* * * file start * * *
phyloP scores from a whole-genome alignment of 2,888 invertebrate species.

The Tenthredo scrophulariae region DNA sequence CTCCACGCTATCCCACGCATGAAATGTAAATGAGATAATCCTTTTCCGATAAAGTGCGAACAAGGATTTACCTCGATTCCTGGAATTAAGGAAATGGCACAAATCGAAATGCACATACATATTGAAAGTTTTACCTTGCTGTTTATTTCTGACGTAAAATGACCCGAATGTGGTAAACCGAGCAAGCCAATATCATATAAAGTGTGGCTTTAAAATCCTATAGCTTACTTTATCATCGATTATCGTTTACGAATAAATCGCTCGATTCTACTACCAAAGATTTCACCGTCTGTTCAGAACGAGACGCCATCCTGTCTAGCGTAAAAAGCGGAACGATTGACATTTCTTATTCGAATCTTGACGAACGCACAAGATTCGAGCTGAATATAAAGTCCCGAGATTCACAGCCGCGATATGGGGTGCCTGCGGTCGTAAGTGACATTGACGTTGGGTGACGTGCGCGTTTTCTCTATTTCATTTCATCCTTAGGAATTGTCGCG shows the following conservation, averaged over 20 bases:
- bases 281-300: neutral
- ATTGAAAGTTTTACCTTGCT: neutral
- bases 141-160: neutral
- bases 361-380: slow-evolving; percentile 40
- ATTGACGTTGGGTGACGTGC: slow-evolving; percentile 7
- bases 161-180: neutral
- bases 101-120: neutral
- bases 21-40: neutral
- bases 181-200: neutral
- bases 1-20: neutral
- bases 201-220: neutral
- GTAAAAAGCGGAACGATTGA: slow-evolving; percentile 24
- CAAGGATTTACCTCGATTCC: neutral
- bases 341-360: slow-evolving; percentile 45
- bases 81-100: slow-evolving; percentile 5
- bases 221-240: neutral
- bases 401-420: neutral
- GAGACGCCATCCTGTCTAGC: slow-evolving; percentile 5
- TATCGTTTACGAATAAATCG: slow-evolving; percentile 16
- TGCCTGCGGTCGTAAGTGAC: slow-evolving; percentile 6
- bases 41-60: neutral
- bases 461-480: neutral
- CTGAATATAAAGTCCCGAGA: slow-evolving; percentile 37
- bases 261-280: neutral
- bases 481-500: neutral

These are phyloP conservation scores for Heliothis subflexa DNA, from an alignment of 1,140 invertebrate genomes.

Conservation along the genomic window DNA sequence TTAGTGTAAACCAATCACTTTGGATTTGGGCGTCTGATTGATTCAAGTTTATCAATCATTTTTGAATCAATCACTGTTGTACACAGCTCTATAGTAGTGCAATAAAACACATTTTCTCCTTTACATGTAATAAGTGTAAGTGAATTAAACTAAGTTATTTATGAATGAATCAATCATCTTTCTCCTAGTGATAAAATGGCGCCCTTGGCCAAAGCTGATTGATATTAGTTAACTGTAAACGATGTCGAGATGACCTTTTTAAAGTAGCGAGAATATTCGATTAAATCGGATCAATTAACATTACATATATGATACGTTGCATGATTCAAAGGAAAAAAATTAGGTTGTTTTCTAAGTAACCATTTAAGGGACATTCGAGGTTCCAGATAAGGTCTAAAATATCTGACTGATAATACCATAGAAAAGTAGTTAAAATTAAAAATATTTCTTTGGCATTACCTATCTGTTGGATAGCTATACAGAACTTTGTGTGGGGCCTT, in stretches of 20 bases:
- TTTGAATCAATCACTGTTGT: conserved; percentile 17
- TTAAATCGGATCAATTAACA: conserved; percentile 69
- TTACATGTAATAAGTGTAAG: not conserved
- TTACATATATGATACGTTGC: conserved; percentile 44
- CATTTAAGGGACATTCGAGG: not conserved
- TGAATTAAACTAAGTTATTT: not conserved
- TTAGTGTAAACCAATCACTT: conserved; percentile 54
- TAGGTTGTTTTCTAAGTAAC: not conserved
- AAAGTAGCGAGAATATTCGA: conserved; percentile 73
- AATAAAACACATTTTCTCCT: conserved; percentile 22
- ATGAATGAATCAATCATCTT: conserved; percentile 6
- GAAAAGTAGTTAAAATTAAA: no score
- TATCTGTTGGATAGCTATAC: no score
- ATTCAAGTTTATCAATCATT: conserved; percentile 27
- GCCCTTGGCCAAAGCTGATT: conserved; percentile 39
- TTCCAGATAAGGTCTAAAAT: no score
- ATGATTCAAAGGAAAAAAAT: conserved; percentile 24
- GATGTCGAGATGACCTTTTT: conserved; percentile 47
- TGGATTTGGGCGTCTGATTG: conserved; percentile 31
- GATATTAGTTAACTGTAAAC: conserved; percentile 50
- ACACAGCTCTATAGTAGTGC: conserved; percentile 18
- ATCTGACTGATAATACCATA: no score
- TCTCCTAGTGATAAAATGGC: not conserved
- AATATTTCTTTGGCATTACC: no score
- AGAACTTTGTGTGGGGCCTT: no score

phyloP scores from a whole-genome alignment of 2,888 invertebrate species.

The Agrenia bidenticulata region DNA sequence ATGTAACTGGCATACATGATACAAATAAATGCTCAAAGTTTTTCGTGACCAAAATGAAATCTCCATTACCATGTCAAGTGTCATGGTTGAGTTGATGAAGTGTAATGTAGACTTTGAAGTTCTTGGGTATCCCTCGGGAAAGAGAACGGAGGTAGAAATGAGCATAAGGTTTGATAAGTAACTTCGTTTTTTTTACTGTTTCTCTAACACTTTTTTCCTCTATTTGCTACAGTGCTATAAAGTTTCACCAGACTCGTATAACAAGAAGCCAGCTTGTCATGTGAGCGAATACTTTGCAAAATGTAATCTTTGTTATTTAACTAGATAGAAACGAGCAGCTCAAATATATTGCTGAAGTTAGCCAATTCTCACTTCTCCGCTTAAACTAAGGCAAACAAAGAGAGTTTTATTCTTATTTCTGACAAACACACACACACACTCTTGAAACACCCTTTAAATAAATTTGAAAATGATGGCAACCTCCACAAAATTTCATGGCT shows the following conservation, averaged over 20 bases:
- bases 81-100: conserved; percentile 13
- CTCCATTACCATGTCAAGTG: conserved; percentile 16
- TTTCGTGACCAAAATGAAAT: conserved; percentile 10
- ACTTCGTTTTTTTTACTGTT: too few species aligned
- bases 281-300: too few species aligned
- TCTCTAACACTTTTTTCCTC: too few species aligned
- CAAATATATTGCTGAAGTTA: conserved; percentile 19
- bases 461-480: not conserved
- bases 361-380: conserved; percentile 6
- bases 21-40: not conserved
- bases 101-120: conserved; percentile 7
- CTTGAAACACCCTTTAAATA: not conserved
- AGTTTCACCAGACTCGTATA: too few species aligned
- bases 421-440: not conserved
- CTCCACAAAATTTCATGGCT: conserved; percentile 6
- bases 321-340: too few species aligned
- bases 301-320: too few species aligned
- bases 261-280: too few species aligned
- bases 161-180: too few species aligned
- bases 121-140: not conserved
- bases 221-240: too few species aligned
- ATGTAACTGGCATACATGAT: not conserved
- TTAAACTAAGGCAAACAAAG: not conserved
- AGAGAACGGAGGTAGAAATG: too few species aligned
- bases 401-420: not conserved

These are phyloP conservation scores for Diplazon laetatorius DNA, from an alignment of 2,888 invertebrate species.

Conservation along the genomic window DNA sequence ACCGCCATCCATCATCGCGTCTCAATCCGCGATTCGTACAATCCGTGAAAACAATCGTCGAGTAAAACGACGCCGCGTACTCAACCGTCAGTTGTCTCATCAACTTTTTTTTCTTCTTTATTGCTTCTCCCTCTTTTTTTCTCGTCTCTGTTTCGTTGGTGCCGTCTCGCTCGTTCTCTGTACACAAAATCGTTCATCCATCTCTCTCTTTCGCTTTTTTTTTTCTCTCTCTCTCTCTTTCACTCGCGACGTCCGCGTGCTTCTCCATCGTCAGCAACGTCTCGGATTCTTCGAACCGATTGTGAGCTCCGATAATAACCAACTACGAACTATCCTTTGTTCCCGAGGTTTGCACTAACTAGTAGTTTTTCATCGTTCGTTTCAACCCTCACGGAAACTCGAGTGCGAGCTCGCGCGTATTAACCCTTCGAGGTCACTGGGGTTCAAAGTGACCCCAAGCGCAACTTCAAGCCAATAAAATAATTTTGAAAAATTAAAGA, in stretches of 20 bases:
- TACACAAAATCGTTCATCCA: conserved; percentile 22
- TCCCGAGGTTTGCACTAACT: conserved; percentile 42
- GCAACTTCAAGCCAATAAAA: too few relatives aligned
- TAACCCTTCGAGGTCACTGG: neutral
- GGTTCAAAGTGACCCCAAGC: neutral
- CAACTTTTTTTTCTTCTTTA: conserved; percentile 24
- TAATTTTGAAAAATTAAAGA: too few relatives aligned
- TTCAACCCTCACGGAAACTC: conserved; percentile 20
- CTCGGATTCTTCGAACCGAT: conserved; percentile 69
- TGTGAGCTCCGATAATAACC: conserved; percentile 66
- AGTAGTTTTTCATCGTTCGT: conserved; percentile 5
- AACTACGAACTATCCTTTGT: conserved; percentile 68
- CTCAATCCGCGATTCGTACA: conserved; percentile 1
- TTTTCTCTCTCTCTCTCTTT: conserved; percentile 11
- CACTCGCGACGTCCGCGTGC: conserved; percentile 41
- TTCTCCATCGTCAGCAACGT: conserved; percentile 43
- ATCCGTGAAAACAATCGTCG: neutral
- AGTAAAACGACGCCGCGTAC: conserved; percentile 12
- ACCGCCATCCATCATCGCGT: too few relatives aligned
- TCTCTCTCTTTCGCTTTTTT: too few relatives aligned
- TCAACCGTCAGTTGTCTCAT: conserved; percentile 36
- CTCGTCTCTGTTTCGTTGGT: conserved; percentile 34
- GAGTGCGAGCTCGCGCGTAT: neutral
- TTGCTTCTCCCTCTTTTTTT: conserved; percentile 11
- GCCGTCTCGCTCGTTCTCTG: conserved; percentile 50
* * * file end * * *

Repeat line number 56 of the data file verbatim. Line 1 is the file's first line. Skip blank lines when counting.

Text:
The Agrenia bidenticulata region DNA sequence ATGTAACTGGCATACATGATACAAATAAATGCTCAAAGTTTTTCGTGACCAAAATGAAATCTCCATTACCATGTCAAGTGTCATGGTTGAGTTGATGAAGTGTAATGTAGACTTTGAAGTTCTTGGGTATCCCTCGGGAAAGAGAACGGAGGTAGAAATGAGCATAAGGTTTGATAAGTAACTTCGTTTTTTTTACTGTTTCTCTAACACTTTTTTCCTCTATTTGCTACAGTGCTATAAAGTTTCACCAGACTCGTATAACAAGAAGCCAGCTTGTCATGTGAGCGAATACTTTGCAAAATGTAATCTTTGTTATTTAACTAGATAGAAACGAGCAGCTCAAATATATTGCTGAAGTTAGCCAATTCTCACTTCTCCGCTTAAACTAAGGCAAACAAAGAGAGTTTTATTCTTATTTCTGACAAACACACACACACACTCTTGAAACACCCTTTAAATAAATTTGAAAATGATGGCAACCTCCACAAAATTTCATGGCT shows the following conservation, averaged over 20 bases: